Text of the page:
In ovo L-leucine administration stimulates lipid metabolisms in heat-exposed male, but not female, chicks to afford thermotolerance

Guofeng Han, Hui Yang, Takashi Bungo, Hiromi Ikeda, Yunhao Wang, Linh T.N. Nguyen, Hatem M. Eltahan, Mitsuhiro Furuse, Vishwajit S. Chowdhury

Research output: Contribution to journalArticle

8 Citations (Scopus)

Abstract

Thermal manipulation declined embryonic brain and liver concentrations of leucine (Leu). L-Leu in ovo injection afforded thermotolerance in male broiler chicks. This study aimed to examine the role of in ovo injection of L-Leu in metabolic functions, and differences between male and female broiler chicks in thermotolerance. L-Leu injection was performed in ovo on embryonic day (ED) 7 to reveal its role in metabolic activity in embryos and in post-hatch male and female broiler chicks under heat stress. To examine the metabolic activity of embryos, oxygen (O2) consumption, carbon dioxide (CO2) production, heat production and plasma metabolites were analyzed. Rectal temperature, food intake and plasma metabolites were also analyzed in heat-exposed (35 ± 1 °C for 180 min) male and female broiler chicks. It was found that O2 consumption, heat production, and plasma triacylglycerol (TG) and non-esterified fatty acid (NEFA) concentrations in ED 14 embryos were significantly increased by in ovo injection of L-Leu in comparison with the controls. Plasma glucose concentration was significantly increased in both male and female chicks under heat stress, but in ovo injection of L-Leu attenuated the increase in male chicks. In contrast, plasma TG, NEFA, and ketone body concentrations were significantly higher in male chicks injected in ovo with L-Leu, but not in similarly injected female chicks, compared with control chicks, all under heat stress. Rectal temperature and food intake were significantly lower in male, but not female, chicks under heat stress injected in ovo with L-Leu. In conclusion, in ovo L-Leu administration enhanced the prenatal metabolic rate and lipid metabolisms, which possibly appeared as sex-dependent fashion to facilitate thermotolerance in males. A reduction in heat production through lowered food intake in heat-exposed male, but not female chicks injected in ovo with L-Leu may help to afford thermotolerance in male broiler chicks under heat stress.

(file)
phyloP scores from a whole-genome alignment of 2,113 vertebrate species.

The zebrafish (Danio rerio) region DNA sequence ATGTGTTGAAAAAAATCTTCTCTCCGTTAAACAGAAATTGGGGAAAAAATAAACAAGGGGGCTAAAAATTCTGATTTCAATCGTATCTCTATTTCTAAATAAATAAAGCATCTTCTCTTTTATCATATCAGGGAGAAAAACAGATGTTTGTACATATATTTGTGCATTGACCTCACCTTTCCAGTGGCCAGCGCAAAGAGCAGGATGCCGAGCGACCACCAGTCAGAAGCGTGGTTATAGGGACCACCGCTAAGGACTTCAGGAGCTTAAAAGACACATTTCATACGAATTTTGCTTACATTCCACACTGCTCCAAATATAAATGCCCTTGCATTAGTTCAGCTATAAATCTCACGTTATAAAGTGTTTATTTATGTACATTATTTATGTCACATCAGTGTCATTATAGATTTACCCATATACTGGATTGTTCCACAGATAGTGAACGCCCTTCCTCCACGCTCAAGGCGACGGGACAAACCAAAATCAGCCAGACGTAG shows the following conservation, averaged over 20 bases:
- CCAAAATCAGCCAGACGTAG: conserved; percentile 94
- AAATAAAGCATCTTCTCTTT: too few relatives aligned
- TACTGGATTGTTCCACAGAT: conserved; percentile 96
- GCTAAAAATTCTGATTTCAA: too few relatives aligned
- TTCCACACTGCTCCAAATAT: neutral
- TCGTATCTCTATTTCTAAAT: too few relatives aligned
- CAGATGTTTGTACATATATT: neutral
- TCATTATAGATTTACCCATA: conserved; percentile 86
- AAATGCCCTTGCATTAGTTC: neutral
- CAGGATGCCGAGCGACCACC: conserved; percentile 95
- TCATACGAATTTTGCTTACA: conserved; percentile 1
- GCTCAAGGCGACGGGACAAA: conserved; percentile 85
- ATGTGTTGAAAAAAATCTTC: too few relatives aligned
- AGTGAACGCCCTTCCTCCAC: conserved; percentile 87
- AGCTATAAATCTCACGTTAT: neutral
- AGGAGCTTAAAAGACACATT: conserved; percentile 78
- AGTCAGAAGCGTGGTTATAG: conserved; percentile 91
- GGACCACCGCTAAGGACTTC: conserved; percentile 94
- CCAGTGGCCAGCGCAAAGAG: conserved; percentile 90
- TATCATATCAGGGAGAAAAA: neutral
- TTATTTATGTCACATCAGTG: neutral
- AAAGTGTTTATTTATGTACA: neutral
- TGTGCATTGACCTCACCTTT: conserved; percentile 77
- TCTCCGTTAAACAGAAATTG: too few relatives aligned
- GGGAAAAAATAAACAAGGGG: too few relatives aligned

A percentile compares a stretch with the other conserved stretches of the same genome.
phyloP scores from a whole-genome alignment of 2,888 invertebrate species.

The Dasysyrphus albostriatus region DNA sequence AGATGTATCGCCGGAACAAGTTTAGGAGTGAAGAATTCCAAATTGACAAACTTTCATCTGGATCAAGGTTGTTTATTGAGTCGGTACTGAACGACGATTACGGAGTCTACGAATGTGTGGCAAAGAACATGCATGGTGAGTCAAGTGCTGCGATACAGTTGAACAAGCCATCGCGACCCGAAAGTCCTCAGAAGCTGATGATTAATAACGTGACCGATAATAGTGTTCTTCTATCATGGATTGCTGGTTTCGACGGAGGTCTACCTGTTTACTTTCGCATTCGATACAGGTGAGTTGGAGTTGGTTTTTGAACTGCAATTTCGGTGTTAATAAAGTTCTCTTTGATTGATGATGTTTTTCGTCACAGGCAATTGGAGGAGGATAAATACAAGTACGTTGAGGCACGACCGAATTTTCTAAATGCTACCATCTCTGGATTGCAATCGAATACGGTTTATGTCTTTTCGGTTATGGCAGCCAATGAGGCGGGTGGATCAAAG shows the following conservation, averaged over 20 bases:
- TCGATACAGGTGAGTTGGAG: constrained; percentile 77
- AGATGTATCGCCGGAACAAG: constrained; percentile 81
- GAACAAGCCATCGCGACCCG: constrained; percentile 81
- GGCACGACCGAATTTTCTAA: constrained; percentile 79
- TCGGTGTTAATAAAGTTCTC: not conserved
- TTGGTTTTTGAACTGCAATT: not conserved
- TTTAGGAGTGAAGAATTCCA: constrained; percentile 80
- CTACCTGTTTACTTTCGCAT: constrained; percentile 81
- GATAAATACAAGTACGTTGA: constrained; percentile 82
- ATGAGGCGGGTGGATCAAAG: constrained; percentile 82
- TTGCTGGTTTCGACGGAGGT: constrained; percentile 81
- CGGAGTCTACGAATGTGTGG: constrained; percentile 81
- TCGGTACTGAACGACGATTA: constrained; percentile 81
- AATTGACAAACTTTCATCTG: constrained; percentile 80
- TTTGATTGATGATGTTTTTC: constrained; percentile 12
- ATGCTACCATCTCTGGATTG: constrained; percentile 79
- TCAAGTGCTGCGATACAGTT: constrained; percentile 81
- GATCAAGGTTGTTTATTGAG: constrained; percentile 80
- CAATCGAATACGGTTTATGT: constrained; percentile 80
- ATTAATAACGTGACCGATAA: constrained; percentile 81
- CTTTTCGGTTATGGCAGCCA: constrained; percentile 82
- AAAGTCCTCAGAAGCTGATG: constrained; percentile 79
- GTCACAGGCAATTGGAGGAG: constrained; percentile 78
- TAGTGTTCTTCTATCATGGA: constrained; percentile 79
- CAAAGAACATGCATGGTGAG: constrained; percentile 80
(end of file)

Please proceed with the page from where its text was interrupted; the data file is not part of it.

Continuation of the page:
Original languageEnglish
Pages (from-to)74-82
Number of pages9
JournalJournal of Thermal Biology
Volume71
DOIs
Publication statusPublished - Jan 2018

All Science Journal Classification (ASJC) codes

  • Biochemistry
  • Physiology
  • Agricultural and Biological Sciences(all)
  • Developmental Biology

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